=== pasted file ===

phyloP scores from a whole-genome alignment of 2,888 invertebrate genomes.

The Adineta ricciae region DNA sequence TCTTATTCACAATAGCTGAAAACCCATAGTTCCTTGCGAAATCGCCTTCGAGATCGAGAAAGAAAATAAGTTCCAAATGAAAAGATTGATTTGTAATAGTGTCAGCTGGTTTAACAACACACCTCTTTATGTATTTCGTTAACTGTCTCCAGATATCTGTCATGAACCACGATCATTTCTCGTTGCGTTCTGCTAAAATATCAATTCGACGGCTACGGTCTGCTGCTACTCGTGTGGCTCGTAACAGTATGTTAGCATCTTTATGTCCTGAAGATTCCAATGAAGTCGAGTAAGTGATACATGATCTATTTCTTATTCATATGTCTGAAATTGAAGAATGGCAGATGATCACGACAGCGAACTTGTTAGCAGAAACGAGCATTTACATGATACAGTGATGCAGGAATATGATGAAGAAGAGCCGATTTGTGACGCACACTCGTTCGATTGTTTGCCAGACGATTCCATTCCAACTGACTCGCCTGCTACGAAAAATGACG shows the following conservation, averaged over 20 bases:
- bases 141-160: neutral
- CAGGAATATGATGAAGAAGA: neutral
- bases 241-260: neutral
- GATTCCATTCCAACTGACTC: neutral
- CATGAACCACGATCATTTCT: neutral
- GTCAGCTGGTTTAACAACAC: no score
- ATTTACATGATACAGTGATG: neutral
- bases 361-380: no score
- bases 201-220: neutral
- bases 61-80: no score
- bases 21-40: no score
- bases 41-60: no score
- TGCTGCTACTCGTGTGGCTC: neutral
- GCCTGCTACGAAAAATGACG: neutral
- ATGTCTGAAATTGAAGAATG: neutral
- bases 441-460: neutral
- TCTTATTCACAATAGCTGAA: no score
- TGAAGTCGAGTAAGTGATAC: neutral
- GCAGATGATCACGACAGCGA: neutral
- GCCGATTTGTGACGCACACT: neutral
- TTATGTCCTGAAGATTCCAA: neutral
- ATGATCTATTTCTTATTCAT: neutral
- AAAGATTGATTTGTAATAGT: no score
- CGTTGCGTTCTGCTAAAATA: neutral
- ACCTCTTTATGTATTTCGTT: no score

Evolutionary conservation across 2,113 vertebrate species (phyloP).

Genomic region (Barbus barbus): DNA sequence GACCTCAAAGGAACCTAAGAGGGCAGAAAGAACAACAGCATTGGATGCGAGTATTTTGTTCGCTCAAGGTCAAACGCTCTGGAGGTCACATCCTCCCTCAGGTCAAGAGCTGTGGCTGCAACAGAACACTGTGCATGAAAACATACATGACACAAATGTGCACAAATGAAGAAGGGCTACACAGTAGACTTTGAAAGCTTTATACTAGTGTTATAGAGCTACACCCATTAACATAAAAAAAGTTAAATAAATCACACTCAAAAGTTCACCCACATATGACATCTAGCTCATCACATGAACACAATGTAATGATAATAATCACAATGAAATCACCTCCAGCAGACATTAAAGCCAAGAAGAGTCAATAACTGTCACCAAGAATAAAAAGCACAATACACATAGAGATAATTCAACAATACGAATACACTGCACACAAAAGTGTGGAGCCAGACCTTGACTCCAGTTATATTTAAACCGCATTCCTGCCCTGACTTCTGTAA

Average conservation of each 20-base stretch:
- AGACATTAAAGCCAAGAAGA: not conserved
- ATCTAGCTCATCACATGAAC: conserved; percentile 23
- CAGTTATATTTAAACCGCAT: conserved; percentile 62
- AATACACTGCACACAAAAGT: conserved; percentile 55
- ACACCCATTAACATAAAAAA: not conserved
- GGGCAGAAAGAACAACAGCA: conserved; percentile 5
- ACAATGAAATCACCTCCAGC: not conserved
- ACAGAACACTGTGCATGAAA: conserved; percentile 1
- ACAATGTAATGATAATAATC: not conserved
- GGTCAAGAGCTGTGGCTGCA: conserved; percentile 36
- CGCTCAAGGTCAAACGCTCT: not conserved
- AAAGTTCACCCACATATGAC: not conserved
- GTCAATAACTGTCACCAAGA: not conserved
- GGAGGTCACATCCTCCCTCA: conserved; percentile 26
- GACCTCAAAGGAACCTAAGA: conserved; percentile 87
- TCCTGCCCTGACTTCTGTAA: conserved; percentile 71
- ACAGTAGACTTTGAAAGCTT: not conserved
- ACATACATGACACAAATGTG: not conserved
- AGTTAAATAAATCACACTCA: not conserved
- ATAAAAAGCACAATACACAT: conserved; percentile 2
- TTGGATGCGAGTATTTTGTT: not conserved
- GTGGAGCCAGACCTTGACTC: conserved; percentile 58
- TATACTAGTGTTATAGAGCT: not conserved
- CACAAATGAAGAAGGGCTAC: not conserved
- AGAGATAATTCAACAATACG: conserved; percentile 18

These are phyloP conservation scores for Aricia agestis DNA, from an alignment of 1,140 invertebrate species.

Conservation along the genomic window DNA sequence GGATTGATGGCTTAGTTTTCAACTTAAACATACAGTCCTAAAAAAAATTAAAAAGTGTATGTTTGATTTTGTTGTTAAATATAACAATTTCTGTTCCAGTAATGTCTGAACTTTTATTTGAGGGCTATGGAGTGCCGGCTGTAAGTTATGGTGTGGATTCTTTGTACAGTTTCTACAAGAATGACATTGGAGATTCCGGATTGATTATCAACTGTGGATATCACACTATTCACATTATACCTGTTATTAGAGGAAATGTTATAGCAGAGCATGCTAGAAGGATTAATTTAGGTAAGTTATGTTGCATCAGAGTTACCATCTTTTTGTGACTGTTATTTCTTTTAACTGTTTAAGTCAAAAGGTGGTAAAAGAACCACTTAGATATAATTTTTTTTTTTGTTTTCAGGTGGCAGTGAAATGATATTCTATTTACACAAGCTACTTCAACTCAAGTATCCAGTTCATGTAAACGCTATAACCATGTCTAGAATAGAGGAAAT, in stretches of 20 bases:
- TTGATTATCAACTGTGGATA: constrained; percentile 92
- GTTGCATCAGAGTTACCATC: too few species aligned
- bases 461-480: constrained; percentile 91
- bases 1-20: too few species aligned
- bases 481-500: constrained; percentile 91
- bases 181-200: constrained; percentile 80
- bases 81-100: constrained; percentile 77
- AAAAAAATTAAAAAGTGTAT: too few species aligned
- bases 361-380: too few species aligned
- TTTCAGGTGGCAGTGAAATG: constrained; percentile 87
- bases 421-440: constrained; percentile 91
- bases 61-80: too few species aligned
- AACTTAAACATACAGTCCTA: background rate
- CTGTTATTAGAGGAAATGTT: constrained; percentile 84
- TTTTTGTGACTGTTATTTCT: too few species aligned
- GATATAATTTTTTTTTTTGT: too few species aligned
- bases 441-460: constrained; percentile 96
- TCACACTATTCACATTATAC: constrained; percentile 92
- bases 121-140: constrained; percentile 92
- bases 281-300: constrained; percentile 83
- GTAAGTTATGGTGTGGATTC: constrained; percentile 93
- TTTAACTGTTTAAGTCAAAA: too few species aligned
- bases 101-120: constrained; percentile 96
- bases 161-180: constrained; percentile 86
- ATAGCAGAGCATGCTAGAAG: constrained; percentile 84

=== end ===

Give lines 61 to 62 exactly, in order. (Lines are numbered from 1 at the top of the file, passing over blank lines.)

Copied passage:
- bases 1-20: too few species aligned
- bases 481-500: constrained; percentile 91